An internal U.S. Department of Homeland Security document indicates that a controversial program designed to predict whether a person will commit a crime is already being tested on some members of the public voluntarily, CNET has learned.
If this sounds a bit like the Tom Cruise movie called "Minority Report," or the CBS drama "Person of Interest," it is. But where "Minority Report" author Philip K. Dick enlisted psychics to predict crimes, DHS is betting on algorithms: it's building a "prototype screening facility" that it hopes will use factors such as ethnicity, gender, breathing, and heart rate to "detect cues indicative of mal-intent."
The latest developments, which reveal efforts to "collect, process, or retain information on" members of "the public," came to light through an internal DHS document obtained under open-government laws by the Electronic Privacy Information Center. DHS calls its "pre-crime" system Future Attribute Screening Technology, or FAST.
"If it were deployed against the public, it would be very problematic," says Ginger McCall, open government counsel at EPIC, a nonprofit group in Washington, D.C.
It's unclear why the June 2010 DHS document (PDF) specified that information is currently collected or retained on members of "the public" as part of FAST, and a department representative declined to answer questions that CNET posed two days ago.
Elsewhere in the document, FAST program manager Robert Middleton Jr. refers to a "limited" initial trial using DHS employees as test subjects. Middleton says that FAST "sensors will non-intrusively collect video images, audio recordings, and psychophysiological measurements from the employees," with a subgroup of employees singled out, with their permission, for more rigorous evaluation.
Peter Boogaard, the deputy press secretary for the Department of Homeland Security, provided a statement to CNET that said:
The department's Science and Technology Directorate has conducted preliminary research in operational settings to determine the feasibility of using non-invasive physiological and behavioral sensor technology and observational techniques to detect signs of stress, which are often associated with intent to do harm. The FAST program is only in the preliminary stages of research and there are no plans for acquiring or deploying this type of technology at this time.
FAST is designed to track and monitor, among other inputs, body movements, voice pitch changes, prosody changes (alterations in the rhythm and intonation of speech), eye movements, body heat changes, and breathing patterns. Occupation and age are also considered. A government source told CNET that blink rate and pupil variation are measured too.
A field test of FAST has been conducted in at least one undisclosed location in the northeast. "It is not an airport, but it is a large venue that is a suitable substitute for an operational setting," DHS spokesman John Verrico told Nature.com in May.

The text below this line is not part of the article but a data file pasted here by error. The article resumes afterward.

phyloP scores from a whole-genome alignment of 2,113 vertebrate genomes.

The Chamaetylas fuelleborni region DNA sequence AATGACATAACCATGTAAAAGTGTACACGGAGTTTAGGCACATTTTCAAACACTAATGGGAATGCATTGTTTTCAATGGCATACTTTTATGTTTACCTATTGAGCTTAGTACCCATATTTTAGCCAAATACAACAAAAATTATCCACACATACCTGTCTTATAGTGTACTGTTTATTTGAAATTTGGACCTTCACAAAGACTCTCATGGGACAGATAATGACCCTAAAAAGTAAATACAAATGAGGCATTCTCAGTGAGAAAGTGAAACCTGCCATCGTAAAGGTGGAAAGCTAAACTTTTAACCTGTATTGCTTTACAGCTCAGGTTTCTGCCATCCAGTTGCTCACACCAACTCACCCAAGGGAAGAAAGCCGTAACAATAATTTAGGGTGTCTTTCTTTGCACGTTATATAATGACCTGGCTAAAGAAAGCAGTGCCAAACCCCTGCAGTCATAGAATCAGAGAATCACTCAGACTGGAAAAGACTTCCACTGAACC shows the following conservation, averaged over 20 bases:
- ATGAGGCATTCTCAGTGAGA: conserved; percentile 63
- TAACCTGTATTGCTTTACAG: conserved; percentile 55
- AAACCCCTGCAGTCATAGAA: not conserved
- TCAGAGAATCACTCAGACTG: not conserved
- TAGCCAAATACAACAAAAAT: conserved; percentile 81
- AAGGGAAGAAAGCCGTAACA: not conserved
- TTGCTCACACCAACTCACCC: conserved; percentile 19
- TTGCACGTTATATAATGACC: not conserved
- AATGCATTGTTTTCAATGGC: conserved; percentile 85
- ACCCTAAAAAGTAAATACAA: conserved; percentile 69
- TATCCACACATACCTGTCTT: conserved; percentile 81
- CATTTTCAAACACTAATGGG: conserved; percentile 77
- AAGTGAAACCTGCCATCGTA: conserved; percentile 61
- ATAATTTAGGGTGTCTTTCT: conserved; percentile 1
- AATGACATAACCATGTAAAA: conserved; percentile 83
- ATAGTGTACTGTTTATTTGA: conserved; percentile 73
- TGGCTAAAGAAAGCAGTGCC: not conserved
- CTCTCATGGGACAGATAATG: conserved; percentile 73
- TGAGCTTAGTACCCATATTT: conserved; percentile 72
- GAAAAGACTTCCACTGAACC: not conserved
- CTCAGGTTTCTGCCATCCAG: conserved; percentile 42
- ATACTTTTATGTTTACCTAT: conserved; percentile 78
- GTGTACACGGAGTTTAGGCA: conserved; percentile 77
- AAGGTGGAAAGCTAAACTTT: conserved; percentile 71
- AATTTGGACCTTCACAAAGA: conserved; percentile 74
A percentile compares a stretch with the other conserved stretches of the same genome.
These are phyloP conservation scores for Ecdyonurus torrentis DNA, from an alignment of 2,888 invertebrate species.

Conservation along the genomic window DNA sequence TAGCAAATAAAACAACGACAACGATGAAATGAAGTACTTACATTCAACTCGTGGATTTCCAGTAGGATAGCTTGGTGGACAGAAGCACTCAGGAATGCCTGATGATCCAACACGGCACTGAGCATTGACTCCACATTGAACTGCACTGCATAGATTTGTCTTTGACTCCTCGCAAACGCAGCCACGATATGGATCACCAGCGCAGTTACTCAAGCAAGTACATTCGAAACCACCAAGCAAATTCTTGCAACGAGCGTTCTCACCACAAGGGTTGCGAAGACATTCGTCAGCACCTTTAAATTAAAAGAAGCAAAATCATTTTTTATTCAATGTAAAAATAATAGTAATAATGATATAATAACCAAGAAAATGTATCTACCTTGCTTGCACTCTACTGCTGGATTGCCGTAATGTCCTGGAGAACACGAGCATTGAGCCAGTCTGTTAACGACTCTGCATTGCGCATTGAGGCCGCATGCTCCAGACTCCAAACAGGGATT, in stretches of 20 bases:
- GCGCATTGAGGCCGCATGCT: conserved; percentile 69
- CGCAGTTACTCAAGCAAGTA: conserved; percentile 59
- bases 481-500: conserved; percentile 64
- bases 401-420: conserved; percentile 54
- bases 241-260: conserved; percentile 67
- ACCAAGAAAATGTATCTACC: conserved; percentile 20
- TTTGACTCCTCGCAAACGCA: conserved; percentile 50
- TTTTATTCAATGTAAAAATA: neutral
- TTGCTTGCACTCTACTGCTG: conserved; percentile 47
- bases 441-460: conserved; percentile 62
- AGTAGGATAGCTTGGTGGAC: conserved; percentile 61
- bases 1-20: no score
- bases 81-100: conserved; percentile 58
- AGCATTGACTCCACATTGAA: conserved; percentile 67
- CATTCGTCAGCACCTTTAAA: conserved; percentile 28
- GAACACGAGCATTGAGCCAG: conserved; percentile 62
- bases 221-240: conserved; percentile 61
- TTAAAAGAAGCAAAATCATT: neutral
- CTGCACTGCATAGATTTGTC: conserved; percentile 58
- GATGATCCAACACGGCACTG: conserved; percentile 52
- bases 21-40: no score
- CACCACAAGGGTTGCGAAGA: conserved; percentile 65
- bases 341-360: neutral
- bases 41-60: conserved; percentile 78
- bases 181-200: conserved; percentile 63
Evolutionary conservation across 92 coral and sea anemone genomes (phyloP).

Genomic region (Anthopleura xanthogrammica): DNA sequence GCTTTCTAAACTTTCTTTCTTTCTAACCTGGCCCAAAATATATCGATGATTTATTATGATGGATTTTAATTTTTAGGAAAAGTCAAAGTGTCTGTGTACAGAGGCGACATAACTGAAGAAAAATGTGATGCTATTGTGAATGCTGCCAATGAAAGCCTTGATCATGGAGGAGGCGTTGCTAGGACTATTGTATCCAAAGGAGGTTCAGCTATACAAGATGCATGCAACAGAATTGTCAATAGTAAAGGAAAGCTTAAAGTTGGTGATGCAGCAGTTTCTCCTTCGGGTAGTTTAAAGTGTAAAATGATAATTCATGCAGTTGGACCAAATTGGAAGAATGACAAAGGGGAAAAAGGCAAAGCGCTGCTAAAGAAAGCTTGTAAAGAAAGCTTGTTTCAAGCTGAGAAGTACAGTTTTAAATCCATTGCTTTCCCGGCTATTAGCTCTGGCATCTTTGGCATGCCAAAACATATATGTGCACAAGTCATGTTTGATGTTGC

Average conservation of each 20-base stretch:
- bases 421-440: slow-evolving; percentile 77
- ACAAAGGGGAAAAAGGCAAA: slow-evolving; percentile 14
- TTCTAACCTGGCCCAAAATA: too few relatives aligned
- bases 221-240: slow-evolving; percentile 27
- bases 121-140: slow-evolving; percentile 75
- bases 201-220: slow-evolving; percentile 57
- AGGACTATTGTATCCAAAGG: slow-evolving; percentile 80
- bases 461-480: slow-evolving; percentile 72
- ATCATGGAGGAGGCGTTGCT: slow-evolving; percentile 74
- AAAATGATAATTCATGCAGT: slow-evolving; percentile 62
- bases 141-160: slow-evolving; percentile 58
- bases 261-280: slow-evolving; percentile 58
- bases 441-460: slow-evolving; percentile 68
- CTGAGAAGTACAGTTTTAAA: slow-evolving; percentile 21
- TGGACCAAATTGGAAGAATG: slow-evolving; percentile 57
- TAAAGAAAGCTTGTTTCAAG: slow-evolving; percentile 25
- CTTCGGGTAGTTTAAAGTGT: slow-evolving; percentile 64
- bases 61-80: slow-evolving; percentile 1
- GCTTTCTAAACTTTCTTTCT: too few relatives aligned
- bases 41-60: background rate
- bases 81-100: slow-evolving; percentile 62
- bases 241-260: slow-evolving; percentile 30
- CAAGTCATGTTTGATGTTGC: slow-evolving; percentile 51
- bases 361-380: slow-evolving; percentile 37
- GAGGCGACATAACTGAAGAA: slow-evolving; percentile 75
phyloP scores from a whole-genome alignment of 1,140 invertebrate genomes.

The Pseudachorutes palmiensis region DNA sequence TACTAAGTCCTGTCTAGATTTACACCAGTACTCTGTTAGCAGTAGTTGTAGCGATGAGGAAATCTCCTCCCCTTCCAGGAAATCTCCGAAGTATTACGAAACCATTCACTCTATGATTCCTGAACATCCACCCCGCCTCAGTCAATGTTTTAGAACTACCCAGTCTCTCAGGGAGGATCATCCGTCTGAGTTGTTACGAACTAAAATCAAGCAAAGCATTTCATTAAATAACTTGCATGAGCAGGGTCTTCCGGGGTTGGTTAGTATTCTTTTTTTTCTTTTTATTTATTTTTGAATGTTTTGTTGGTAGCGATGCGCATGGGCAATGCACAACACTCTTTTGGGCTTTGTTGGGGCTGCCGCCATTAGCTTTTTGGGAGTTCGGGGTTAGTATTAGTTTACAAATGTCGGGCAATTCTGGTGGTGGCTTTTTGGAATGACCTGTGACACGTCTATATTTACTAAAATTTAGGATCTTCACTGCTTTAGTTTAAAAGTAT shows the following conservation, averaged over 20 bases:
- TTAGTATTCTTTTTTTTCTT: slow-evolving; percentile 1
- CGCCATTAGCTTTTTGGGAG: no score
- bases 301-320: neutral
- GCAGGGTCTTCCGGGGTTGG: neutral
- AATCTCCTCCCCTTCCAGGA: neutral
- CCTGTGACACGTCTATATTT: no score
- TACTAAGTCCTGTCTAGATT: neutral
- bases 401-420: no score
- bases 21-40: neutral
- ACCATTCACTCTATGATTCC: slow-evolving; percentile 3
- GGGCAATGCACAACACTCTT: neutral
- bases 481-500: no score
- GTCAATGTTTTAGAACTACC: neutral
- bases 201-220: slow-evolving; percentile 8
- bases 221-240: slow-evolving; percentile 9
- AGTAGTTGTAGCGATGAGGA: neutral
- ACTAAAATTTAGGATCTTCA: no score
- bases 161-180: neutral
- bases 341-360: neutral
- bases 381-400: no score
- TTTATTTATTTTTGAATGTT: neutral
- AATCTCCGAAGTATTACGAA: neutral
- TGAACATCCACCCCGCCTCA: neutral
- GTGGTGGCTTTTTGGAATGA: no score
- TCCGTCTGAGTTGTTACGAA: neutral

Although DHS has publicly suggested that FAST could be used at airport checkpoints--the Transportation Security Administration is part of the department, after all--the government appears to have grander ambitions. One internal DHS document (PDF) also obtained by EPIC through the Freedom of Information Act says a mobile version of FAST "could be used at security checkpoints such as border crossings or at large public events such as sporting events or conventions."
It also says that the next field trial of FAST will involve members of the public who "have food service experience" and are paid "to work at a one day VIP event." Most of the document is redacted, but each person is apparently told to act normally or to do something demonstrating "mal-intent," such as being told to smuggle a recording device into the VIP event. The trick, then, is to see if FAST can detect which is which.
It's not clear whether these people were informed that they're participating in a FAST study.
McCall, the EPIC attorney who has been pressing the department to obtain these internal documents, said it's time for the DHS Privacy Office to review the current state of the FAST project. What appears to be the most recent privacy analysis (PDF) was completed in December 2008 and contemplates using "volunteer participants" who have given their "informed consent."
"They should do a privacy impact assessment," McCall said.
DHS is being unusually secretive about FAST. A February 2010 contract (PDF) with Cambridge, Mass.-based Draper Laboratory to build elements of the "pre-crime" system has every dollar figure blacked out (a fleeting reference to an "infrared camera" remained).
Relying on ambiguous biological factors to predict mal-intent is worrisome, says McCall. "Especially if they're going to be rolling this out at the airport. I don't know about you, but going to an airport gives me a minor panic attack, wondering if I'm going to get groped by a TSA officer."
Update 2:12 p.m. PT: A Homeland Security spokesman has just provided this additional statement to CNET: "The FAST program is entirely voluntary and does not store any personally-identifiable information (PII) from participants once the experiment is completed. The system is not designed to capture or store PII. Any information that is gathered is stored under an anonymous identifier and is only available to DHS as aggregated performance data. It is only used for laboratory protocol as we are doing research and development. It is gathered when people sign up as volunteers, not by the FAST system. If it were ever to be deployed, there would be no PII captured from people going through the system." (The DHS Privacy Office has said that the system does contain personally-identifiable information and that FAST "is a privacy sensitive system." DHS defines a privacy sensitive system as "any system that collects, uses, disseminates, or maintains" personally-identifiable information.)